In the incredibly unlikely chance you remember that this cartoon ever existed, let me summarize the plot for you, because there's no way you haven't repressed it. An evil alien wizard named Mondraggor is trying to assemble the pieces of a mysterious artifact called the Pyramid of Power, and the only people standing in the way of the enslavement of the entire universe are a brother and sister duo and three dim-witted talking pandas named — and I am not making this up — Timothy, Algernon, and Chesty. Also, the pandas had apparently been irradiated by the Pyrmaid, which meant they could merge bodies into the powerful and yet terrifying "Poppapanda." Alas, the show ended before this epic, completely insane story could be fully told. Pandamonium is clearly a case of a title being selected before thinking up the actual plot. It's also a case of a shit-ton of drugs being consumed before thinking up the plot, too. (1982-83)
5) Yogi's Treasure Hunt
I feel like people have more nostalgia for Hanna-Barbera cartoons than an actual affection. Sure, Flintstones was great, and Thundarr the Barbarian was surprisingly neat, but 9/10ths of H-B's product was stuff like Yogi the Bear, which was mainly a cartoon about an asshole bear who didn't respect the property rights of other people, particularly in regards to picnic baskets. Anyways, Hanna-Barbera loved Yogi, even if nobody else did, and kept churning out cartoons starring the "smarter than average" bear over the decades, including this one where Top Cat sent him and other H-B characters to basically pretend to be Indiana Jones. Wacky Races it was not. (1985-88)
6) Maxie's World
One of Hasbro's many attempts — and failures — to emulate the success of Mattel's Barbie doll line, Maxie somehow did not impress girls when they went to the toy store. And yet in the cartoon, Maxie was another rich teenaged blonde girl who was also a straight-A student, a cheerleader, a surfer, a mystery solver, the star of her own hit TV show, and basically had never had a single problem or disappointment in her entire goddamned life. Maxie's World premiered on September 14th, 1987, and for some mysterious reason ran all the way to the distant date of October 25th, 1987. At any rate, the show did help Hasbro finally learn not to name characters after popular terms for sanitary napkins. (1987)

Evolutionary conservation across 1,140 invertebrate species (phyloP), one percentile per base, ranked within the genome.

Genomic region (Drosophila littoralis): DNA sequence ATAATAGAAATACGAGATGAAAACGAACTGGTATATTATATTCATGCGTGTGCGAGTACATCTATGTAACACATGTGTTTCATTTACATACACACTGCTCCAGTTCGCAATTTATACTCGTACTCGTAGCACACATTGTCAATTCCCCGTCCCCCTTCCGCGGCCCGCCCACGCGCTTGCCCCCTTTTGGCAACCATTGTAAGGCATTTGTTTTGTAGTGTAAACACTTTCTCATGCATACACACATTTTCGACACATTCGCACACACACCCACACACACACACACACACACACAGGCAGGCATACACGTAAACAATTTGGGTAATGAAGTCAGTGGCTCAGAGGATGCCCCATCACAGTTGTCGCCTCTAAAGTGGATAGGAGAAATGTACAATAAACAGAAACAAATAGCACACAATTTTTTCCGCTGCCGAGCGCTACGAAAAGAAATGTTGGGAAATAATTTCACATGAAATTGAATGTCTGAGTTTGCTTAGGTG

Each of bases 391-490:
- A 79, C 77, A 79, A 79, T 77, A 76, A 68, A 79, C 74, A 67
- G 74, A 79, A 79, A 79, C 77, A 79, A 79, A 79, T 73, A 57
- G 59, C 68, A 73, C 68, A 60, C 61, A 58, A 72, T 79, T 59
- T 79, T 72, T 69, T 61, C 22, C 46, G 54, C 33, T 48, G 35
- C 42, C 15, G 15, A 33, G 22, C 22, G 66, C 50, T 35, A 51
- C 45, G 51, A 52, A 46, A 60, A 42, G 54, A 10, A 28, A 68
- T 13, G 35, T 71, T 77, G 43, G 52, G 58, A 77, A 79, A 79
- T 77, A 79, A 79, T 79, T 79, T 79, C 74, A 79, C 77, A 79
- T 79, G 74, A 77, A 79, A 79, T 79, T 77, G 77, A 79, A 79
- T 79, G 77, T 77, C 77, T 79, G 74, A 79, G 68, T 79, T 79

7) The Completely Mental Misadventures of Ed Grimley
To be fair, I have no idea if this cartoon based on Martin Short's semi-beloved character was as great as, say, The Pee Wee Herman Show (the man-child whose popularity led Grimley's way to Saturday morning TV) or if it was terrible crap. That's mainly because it only lasted 13 episodes, hardly enough to start a cult following, but also because it was based on Short's Saturday Night Live character. Of course, this cartoon aired three full years after Short's single year on SNL, a show kids weren't allowed to stay up and watch anyways. Basically, I have no idea why Hanna-Barbera thought this was a good idea. Still, that's a pretty impressive intro, though. (1988)